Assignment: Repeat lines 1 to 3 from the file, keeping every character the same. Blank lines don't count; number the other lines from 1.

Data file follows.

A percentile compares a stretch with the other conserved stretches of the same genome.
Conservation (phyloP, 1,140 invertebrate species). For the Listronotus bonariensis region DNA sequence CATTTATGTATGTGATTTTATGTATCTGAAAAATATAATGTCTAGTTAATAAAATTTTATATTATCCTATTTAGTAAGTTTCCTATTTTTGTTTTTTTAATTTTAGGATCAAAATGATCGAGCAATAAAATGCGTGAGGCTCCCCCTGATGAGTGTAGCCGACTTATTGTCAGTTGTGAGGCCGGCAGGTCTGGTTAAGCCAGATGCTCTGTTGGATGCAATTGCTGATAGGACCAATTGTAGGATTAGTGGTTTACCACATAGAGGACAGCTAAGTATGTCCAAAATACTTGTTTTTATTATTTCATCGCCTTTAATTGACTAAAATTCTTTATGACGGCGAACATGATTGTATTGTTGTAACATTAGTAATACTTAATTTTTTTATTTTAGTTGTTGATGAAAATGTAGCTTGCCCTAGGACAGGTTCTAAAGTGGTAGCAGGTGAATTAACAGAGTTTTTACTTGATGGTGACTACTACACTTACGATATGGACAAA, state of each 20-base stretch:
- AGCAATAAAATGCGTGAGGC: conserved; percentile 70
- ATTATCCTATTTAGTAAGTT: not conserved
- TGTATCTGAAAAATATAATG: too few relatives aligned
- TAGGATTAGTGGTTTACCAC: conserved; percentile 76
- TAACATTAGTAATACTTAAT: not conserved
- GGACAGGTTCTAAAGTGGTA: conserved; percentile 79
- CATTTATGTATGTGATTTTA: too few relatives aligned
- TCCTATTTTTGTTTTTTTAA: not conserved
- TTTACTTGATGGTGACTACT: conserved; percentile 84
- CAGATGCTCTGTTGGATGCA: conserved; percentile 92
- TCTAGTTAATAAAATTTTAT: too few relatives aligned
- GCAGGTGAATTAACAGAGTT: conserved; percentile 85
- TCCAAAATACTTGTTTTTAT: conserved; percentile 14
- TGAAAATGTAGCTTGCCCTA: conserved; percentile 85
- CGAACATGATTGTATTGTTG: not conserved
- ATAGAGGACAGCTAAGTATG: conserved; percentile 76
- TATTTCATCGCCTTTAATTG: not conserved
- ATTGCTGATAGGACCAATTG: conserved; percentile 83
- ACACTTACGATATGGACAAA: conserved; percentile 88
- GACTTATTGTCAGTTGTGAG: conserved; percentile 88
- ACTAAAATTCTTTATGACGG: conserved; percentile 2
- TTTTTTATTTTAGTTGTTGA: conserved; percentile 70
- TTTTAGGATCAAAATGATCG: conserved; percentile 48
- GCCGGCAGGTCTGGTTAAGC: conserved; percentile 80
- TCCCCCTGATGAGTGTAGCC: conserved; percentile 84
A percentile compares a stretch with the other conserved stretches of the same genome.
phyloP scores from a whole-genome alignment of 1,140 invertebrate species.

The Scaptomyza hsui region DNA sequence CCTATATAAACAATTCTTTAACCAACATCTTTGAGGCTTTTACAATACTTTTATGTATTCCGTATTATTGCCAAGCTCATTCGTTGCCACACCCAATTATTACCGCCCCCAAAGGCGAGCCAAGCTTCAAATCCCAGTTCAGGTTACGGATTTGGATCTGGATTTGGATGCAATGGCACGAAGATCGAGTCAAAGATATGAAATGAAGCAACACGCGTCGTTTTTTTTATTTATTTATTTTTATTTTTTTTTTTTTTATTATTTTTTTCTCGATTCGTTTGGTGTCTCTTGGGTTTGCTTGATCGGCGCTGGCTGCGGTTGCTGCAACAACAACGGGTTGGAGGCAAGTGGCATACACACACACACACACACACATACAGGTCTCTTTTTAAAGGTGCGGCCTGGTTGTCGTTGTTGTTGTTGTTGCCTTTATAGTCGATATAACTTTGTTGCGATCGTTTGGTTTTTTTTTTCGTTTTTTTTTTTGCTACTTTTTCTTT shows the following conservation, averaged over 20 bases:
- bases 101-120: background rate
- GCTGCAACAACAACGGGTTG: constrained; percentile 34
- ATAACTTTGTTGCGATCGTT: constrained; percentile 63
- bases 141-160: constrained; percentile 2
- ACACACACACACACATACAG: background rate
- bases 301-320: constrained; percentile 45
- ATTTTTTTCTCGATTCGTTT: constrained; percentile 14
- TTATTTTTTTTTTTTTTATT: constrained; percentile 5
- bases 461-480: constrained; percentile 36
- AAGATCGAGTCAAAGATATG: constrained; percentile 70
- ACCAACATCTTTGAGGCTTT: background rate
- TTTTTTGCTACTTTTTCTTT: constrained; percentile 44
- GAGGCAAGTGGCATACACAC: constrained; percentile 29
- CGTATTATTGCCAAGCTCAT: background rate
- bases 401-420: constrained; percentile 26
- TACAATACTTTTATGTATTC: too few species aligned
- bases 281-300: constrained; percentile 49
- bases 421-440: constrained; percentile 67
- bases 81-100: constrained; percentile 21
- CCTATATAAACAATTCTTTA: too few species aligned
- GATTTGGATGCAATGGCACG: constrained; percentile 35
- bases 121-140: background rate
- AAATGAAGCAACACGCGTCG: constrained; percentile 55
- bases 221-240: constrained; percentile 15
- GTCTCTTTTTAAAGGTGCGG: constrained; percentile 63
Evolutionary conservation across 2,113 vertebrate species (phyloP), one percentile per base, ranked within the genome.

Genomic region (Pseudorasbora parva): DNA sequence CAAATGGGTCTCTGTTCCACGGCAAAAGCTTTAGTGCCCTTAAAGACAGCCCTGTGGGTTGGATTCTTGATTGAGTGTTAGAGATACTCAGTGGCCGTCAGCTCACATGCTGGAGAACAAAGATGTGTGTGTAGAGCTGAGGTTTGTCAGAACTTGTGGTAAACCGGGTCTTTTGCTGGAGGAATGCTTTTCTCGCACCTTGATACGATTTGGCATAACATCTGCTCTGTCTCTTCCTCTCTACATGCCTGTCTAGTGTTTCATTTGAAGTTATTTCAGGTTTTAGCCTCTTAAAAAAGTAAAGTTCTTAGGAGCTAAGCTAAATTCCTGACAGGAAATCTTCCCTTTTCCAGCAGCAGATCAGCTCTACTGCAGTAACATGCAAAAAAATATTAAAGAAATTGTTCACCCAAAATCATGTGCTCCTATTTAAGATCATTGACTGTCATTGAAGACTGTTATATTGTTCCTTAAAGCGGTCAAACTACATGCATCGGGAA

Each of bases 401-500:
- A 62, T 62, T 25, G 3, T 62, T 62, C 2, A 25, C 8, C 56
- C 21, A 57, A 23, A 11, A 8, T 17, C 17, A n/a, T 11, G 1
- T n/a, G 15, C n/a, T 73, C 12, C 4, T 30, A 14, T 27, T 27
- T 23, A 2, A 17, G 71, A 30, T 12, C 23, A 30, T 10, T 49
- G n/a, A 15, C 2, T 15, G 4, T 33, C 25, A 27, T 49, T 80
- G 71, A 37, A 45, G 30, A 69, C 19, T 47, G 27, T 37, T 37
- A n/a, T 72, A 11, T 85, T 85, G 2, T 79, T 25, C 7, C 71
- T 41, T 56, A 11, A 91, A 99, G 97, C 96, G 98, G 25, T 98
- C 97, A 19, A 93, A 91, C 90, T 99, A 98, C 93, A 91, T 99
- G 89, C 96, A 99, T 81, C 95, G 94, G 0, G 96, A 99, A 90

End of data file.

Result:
A percentile compares a stretch with the other conserved stretches of the same genome.
Conservation (phyloP, 1,140 invertebrate species). For the Listronotus bonariensis region DNA sequence CATTTATGTATGTGATTTTATGTATCTGAAAAATATAATGTCTAGTTAATAAAATTTTATATTATCCTATTTAGTAAGTTTCCTATTTTTGTTTTTTTAATTTTAGGATCAAAATGATCGAGCAATAAAATGCGTGAGGCTCCCCCTGATGAGTGTAGCCGACTTATTGTCAGTTGTGAGGCCGGCAGGTCTGGTTAAGCCAGATGCTCTGTTGGATGCAATTGCTGATAGGACCAATTGTAGGATTAGTGGTTTACCACATAGAGGACAGCTAAGTATGTCCAAAATACTTGTTTTTATTATTTCATCGCCTTTAATTGACTAAAATTCTTTATGACGGCGAACATGATTGTATTGTTGTAACATTAGTAATACTTAATTTTTTTATTTTAGTTGTTGATGAAAATGTAGCTTGCCCTAGGACAGGTTCTAAAGTGGTAGCAGGTGAATTAACAGAGTTTTTACTTGATGGTGACTACTACACTTACGATATGGACAAA, state of each 20-base stretch:
- AGCAATAAAATGCGTGAGGC: conserved; percentile 70